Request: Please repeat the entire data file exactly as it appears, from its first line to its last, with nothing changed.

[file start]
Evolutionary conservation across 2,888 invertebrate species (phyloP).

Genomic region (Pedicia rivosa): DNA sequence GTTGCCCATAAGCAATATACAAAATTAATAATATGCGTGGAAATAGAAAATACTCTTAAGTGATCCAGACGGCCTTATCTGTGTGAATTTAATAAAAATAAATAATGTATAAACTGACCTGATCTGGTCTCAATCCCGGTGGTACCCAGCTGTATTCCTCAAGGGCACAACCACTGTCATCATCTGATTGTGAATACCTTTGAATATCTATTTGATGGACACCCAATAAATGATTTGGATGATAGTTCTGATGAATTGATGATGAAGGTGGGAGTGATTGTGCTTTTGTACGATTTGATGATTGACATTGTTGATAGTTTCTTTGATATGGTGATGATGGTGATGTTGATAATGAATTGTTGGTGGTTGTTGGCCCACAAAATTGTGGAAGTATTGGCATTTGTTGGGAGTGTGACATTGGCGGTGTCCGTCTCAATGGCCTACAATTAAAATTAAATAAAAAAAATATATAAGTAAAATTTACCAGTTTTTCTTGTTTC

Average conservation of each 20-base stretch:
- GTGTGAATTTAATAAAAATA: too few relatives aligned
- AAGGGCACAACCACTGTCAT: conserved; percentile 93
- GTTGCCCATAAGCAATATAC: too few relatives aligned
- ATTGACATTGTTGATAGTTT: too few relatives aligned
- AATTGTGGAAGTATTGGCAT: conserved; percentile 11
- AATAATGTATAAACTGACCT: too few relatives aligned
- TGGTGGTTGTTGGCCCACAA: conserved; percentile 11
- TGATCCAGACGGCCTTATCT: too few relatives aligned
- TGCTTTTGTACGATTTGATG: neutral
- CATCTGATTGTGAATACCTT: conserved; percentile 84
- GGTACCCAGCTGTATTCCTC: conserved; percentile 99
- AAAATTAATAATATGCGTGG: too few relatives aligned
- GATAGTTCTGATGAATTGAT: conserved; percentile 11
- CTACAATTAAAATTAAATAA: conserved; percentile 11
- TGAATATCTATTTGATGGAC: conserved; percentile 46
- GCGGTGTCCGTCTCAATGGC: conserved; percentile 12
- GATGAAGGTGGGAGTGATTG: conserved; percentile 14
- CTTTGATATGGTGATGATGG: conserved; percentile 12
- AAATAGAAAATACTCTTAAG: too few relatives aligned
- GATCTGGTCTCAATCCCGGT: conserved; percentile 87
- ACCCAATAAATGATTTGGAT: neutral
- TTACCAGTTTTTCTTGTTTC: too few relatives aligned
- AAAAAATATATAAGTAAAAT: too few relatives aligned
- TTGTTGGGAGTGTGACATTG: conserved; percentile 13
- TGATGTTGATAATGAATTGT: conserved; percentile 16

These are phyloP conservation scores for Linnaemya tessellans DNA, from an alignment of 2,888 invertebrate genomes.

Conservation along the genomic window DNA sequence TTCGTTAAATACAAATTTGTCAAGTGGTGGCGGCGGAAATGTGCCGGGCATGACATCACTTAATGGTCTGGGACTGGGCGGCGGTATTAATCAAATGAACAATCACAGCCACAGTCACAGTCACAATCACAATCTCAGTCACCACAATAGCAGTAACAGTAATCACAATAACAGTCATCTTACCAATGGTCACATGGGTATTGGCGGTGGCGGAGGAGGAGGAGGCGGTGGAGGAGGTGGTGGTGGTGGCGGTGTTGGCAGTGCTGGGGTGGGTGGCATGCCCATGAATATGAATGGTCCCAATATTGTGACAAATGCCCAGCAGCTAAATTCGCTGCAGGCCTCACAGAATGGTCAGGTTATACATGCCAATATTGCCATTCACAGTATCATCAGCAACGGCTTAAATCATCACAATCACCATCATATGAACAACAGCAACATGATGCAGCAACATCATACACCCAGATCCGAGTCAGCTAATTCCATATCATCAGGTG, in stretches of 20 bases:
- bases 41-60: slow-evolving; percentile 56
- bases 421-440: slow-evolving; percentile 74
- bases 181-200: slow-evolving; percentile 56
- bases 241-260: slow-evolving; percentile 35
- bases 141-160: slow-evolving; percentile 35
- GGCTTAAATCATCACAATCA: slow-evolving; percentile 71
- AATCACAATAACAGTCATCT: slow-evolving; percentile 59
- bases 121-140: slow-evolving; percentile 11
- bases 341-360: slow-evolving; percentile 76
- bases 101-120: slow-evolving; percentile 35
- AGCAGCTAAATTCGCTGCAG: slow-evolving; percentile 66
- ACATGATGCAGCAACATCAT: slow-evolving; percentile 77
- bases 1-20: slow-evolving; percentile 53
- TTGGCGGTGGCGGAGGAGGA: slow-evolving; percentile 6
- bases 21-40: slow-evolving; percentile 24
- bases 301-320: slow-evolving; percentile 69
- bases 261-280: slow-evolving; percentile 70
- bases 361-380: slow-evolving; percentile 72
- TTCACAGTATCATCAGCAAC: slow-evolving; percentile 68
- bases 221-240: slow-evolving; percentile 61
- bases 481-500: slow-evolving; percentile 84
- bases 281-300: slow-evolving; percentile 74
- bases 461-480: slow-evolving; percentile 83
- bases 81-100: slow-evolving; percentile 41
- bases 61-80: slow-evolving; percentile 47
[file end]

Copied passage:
Evolutionary conservation across 2,888 invertebrate species (phyloP).

Genomic region (Pedicia rivosa): DNA sequence GTTGCCCATAAGCAATATACAAAATTAATAATATGCGTGGAAATAGAAAATACTCTTAAGTGATCCAGACGGCCTTATCTGTGTGAATTTAATAAAAATAAATAATGTATAAACTGACCTGATCTGGTCTCAATCCCGGTGGTACCCAGCTGTATTCCTCAAGGGCACAACCACTGTCATCATCTGATTGTGAATACCTTTGAATATCTATTTGATGGACACCCAATAAATGATTTGGATGATAGTTCTGATGAATTGATGATGAAGGTGGGAGTGATTGTGCTTTTGTACGATTTGATGATTGACATTGTTGATAGTTTCTTTGATATGGTGATGATGGTGATGTTGATAATGAATTGTTGGTGGTTGTTGGCCCACAAAATTGTGGAAGTATTGGCATTTGTTGGGAGTGTGACATTGGCGGTGTCCGTCTCAATGGCCTACAATTAAAATTAAATAAAAAAAATATATAAGTAAAATTTACCAGTTTTTCTTGTTTC

Average conservation of each 20-base stretch:
- GTGTGAATTTAATAAAAATA: too few relatives aligned
- AAGGGCACAACCACTGTCAT: conserved; percentile 93
- GTTGCCCATAAGCAATATAC: too few relatives aligned
- ATTGACATTGTTGATAGTTT: too few relatives aligned
- AATTGTGGAAGTATTGGCAT: conserved; percentile 11
- AATAATGTATAAACTGACCT: too few relatives aligned
- TGGTGGTTGTTGGCCCACAA: conserved; percentile 11
- TGATCCAGACGGCCTTATCT: too few relatives aligned
- TGCTTTTGTACGATTTGATG: neutral
- CATCTGATTGTGAATACCTT: conserved; percentile 84
- GGTACCCAGCTGTATTCCTC: conserved; percentile 99
- AAAATTAATAATATGCGTGG: too few relatives aligned
- GATAGTTCTGATGAATTGAT: conserved; percentile 11
- CTACAATTAAAATTAAATAA: conserved; percentile 11
- TGAATATCTATTTGATGGAC: conserved; percentile 46
- GCGGTGTCCGTCTCAATGGC: conserved; percentile 12
- GATGAAGGTGGGAGTGATTG: conserved; percentile 14
- CTTTGATATGGTGATGATGG: conserved; percentile 12
- AAATAGAAAATACTCTTAAG: too few relatives aligned
- GATCTGGTCTCAATCCCGGT: conserved; percentile 87
- ACCCAATAAATGATTTGGAT: neutral
- TTACCAGTTTTTCTTGTTTC: too few relatives aligned
- AAAAAATATATAAGTAAAAT: too few relatives aligned
- TTGTTGGGAGTGTGACATTG: conserved; percentile 13
- TGATGTTGATAATGAATTGT: conserved; percentile 16

These are phyloP conservation scores for Linnaemya tessellans DNA, from an alignment of 2,888 invertebrate genomes.

Conservation along the genomic window DNA sequence TTCGTTAAATACAAATTTGTCAAGTGGTGGCGGCGGAAATGTGCCGGGCATGACATCACTTAATGGTCTGGGACTGGGCGGCGGTATTAATCAAATGAACAATCACAGCCACAGTCACAGTCACAATCACAATCTCAGTCACCACAATAGCAGTAACAGTAATCACAATAACAGTCATCTTACCAATGGTCACATGGGTATTGGCGGTGGCGGAGGAGGAGGAGGCGGTGGAGGAGGTGGTGGTGGTGGCGGTGTTGGCAGTGCTGGGGTGGGTGGCATGCCCATGAATATGAATGGTCCCAATATTGTGACAAATGCCCAGCAGCTAAATTCGCTGCAGGCCTCACAGAATGGTCAGGTTATACATGCCAATATTGCCATTCACAGTATCATCAGCAACGGCTTAAATCATCACAATCACCATCATATGAACAACAGCAACATGATGCAGCAACATCATACACCCAGATCCGAGTCAGCTAATTCCATATCATCAGGTG, in stretches of 20 bases:
- bases 41-60: slow-evolving; percentile 56
- bases 421-440: slow-evolving; percentile 74
- bases 181-200: slow-evolving; percentile 56
- bases 241-260: slow-evolving; percentile 35
- bases 141-160: slow-evolving; percentile 35
- GGCTTAAATCATCACAATCA: slow-evolving; percentile 71
- AATCACAATAACAGTCATCT: slow-evolving; percentile 59
- bases 121-140: slow-evolving; percentile 11
- bases 341-360: slow-evolving; percentile 76
- bases 101-120: slow-evolving; percentile 35
- AGCAGCTAAATTCGCTGCAG: slow-evolving; percentile 66
- ACATGATGCAGCAACATCAT: slow-evolving; percentile 77
- bases 1-20: slow-evolving; percentile 53
- TTGGCGGTGGCGGAGGAGGA: slow-evolving; percentile 6
- bases 21-40: slow-evolving; percentile 24
- bases 301-320: slow-evolving; percentile 69
- bases 261-280: slow-evolving; percentile 70
- bases 361-380: slow-evolving; percentile 72
- TTCACAGTATCATCAGCAAC: slow-evolving; percentile 68
- bases 221-240: slow-evolving; percentile 61
- bases 481-500: slow-evolving; percentile 84
- bases 281-300: slow-evolving; percentile 74
- bases 461-480: slow-evolving; percentile 83
- bases 81-100: slow-evolving; percentile 41
- bases 61-80: slow-evolving; percentile 47